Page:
By David Trilling | 30 March 2010
Kyrgyz President Kurmanbek Bakiyev has been taking a beating in the Russian press over the last week. The burst of media attacks suggests Moscow is losing patience with what one commentator characterized as Bakiyev’s “small tricks.”
Many in Kyrgyzstan obtain their news from Russian media outlets. Thus, the critical tone adopted by Russian commentators could spell trouble for the Kyrgyz government. The Bakiyev administration is already grappling with domestic discontent over a sharp increase in many essential goods and services.
The media bashing began even before a Bakiyev-backed national gathering, officially called the Kurultai Soglasiya (or Congress of Accord), ended in Bishkek. On March 24, the Vremya Novostei newspaper compared Bakiyev to Genghis Khan. The same day, the gazeta.ru website called him Kyrgyzbashi, an unflattering reference to deceased Turkmen dictator Saparmurat Niyazov, known as Turkmenbashi. On March 25, both the Izvestia and Kommersant dailies reported that Bakiyev is attempting to anoint his 32-year-old son, Maxim, as his successor. Izvestia dubbed the kurultai, “Operation Successor.”
Russia’s Regnum news agency expressed surprise at the bevy of negative reporting, but blamed Bakiyev for “dropping relations with Russia to their lowest level.”
“Bakiyev is engaging in numerous ’small tricks’ with Moscow,” the Regnum report’s author, Bishkek-based journalist Grigory Mikhailov, wrote.
The source of Russia’s displeasure can be traced back to early 2009, when the Kremlin offered a $2.15 billion aid package to Bishkek in what nearly every observer at the time believed was a quid-pro-quo arrangement in which Kyrgyzstan agreed to terminate the lease for a US air base at Manas, outside Bishkek.
Bakiyev at the last moment opted not to kick the Americans out of Manas, and instead negotiated a substantial increase in the US lease payment.
Even before the Russian media attacks began on Bakiyev, Moscow was balking at handing over $1.7 billion in promised aid, which would be used to construct a hydroelectric dam in Kyrgyzstan.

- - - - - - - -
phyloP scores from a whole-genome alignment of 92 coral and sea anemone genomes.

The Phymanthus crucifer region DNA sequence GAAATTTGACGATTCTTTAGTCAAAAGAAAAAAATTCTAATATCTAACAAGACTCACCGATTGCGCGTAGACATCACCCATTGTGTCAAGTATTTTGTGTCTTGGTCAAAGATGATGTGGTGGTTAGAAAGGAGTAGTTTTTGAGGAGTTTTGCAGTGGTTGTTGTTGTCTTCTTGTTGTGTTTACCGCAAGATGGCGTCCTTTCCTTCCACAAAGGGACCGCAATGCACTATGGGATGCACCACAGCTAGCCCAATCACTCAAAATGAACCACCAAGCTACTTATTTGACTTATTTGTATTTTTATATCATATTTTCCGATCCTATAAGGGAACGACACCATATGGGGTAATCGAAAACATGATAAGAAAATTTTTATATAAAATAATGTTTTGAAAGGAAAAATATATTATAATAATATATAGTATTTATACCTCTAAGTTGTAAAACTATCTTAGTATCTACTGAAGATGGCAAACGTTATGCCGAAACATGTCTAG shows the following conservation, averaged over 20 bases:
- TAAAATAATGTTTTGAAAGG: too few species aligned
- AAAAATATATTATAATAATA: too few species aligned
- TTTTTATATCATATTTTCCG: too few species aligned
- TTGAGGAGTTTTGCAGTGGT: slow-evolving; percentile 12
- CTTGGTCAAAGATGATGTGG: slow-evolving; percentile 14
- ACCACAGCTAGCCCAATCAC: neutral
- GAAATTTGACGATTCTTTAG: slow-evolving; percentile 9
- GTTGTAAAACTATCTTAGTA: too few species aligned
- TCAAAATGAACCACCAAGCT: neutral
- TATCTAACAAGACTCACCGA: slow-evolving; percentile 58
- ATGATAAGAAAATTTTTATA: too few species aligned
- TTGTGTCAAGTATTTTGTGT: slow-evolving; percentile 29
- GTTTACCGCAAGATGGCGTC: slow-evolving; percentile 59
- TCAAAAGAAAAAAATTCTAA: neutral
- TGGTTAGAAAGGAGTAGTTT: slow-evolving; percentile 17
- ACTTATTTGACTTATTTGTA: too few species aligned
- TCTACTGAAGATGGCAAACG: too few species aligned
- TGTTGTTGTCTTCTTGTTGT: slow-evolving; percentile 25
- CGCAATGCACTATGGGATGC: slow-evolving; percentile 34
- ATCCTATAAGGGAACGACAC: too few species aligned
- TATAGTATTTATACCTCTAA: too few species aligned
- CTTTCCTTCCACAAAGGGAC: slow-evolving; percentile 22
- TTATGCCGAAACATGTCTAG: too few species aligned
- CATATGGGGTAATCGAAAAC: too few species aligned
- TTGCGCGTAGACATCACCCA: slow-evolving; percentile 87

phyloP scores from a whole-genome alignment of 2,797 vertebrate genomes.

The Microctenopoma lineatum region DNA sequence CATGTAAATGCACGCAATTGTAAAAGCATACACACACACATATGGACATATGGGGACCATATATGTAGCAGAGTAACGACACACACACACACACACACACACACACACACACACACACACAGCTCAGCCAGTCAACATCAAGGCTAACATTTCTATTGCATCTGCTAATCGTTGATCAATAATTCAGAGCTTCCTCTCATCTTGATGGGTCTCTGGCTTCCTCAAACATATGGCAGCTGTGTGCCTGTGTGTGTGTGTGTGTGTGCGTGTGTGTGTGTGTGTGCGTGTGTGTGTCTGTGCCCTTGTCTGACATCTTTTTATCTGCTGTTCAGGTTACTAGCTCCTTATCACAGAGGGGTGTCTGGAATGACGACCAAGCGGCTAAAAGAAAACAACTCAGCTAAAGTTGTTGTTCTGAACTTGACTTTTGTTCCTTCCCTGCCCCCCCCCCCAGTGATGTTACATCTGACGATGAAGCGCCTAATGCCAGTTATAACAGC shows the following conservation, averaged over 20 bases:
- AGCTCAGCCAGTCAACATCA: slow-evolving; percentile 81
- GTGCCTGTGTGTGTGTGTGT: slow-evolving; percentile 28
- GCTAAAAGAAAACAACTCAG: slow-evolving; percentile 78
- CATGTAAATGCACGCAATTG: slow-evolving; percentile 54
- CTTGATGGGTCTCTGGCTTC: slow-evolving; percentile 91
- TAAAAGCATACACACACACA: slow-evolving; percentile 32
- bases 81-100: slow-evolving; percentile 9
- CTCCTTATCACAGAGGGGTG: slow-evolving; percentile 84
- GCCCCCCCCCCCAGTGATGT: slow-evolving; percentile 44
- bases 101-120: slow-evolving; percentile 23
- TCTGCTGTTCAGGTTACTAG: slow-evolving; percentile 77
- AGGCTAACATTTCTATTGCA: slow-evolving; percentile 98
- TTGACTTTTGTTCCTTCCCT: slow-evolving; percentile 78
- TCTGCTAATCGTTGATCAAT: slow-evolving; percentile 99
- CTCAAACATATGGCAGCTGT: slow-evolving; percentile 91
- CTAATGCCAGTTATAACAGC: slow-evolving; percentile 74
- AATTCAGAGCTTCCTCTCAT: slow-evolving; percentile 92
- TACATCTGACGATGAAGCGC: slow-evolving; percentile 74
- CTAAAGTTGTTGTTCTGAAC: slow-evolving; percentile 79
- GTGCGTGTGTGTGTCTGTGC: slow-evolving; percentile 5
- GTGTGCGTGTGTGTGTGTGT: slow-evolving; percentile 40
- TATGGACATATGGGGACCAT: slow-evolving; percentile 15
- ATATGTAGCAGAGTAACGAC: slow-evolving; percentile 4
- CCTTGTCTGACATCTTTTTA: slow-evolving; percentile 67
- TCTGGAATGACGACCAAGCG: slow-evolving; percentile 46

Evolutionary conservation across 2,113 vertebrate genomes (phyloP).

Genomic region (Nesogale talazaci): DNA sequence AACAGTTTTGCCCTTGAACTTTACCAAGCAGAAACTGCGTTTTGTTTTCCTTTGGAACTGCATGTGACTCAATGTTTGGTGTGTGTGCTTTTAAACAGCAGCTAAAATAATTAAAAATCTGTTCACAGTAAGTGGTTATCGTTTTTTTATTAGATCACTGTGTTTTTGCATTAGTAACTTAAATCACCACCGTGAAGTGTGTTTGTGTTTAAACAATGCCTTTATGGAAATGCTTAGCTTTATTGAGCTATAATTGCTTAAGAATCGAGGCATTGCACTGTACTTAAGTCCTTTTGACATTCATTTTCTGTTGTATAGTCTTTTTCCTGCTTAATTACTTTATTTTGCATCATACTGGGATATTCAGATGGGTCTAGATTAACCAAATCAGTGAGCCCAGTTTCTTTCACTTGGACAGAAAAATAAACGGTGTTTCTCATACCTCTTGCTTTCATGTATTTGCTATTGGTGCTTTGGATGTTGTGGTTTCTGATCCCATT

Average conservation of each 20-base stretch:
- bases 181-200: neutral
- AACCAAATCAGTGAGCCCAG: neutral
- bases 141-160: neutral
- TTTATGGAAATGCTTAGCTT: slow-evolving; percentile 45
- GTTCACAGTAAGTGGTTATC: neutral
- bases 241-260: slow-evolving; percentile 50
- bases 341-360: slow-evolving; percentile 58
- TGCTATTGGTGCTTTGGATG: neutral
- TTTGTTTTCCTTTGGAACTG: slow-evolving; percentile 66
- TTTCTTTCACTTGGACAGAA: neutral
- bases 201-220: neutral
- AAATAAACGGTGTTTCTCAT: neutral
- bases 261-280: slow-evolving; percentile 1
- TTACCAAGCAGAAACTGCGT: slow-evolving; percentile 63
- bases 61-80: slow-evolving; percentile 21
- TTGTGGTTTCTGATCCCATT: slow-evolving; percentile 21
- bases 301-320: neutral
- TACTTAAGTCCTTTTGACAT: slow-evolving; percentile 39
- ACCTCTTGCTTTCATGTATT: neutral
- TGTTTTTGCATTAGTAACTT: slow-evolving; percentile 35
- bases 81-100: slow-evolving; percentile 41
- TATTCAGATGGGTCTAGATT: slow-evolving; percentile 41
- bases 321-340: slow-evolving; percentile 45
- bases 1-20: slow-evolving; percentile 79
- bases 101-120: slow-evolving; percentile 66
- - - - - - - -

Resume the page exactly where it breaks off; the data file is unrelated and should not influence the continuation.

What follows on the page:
The Russian press bashing may have started because Moscow is tiring of Kyrgyzstan’s “drifting policy between the United States and Russia,” said Dmitry Alyaev, editor of the Moscow-based Oasis Internet magazine. “Kyrgyzstan fully depends on Russia.”
Bakiyev at first tried to downplay the hostile Russian media coverage, telling the kurultai plenum on March 24: “There are politicians in Russia who are trying to sow discord between Russia and Kyrgyzstan, despite the fact that there are very good relations between our countries.”
But when the Russian sniping did not abate, Kyrgyz authorities sent signals that they do not feel intimidated. On March 29, the Kyrgyz Foreign Ministry formally complained to the Russian Embassy in Bishkek about the media attacks, local media outlets reported.
Kyrgyz officials also appear to have taken action to block unfavorable Russian reporting. For example, the local NTS television station, which rebroadcasts Russia’s NTV news programming, replaced one critical report, which alleged that some Bakiyev political allies were engaging in corrupt practices, with advertising. The report was posted on local websites, but was quickly blocked on at least one.
Russian media outlets are not acting on its own, but following orders, said Marat Tokoev, head of a Bishkek-based non-governmental organization, called Journalists.
“Those TV channels that have shown the reports are state-owned and most likely it was done by an order from the top,” Tokoev said, noting that a sharp plunge in relations was obvious when Prime Minister Daniar Usenov received a cold reception in Moscow in February. “We know that an informational war is always a prerequisite for political decisions.”
“We have an information dependency on Russia and other foreign countries. We have a lot of their television channels and papers, and that’s how people will judge this situation,” Tokoev continued. He added that there is growing concern in Kyrgyzstan that Moscow could opt to retaliate by ordering Kyrgyz migrant laborers out of the Russian Federation. Such a move would deliver a devastating blow to the Kyrgyz economy, as many Kyrgyz families depend on remittances sent by family members working in Russia and elsewhere.
As bilateral relations began deteriorating late last year, several Russian political experts and journalists were involved in violent incidents. Alexander Knyazev — director of the Bishkek branch of the CIS Institute and a prominent political analyst and author — was beaten up December 9. A week later, Gennady Pavlyuk, an ethnic-Russian journalist from Kyrgyzstan, was murdered in Almaty
Knyazev cautioned that the Kyrgyz government’s continued use of tough tactics on its critics, especially Russians, could invite massive retaliation. “If Russian journalists [continue to] be targeted, it will have bad consequences for Kyrgyzstan. If [Kyrgyz authorities] want a repeat of the August 2008 events in Georgia, it will happen, but only because of the fault of Kyrgyzstan,” he said. Knyazev was making an ominous reference to the 2008 five-day war between Russia and Georgia.
Editor’s Note: David Trilling is EurasiaNet’s Central Asia news editor.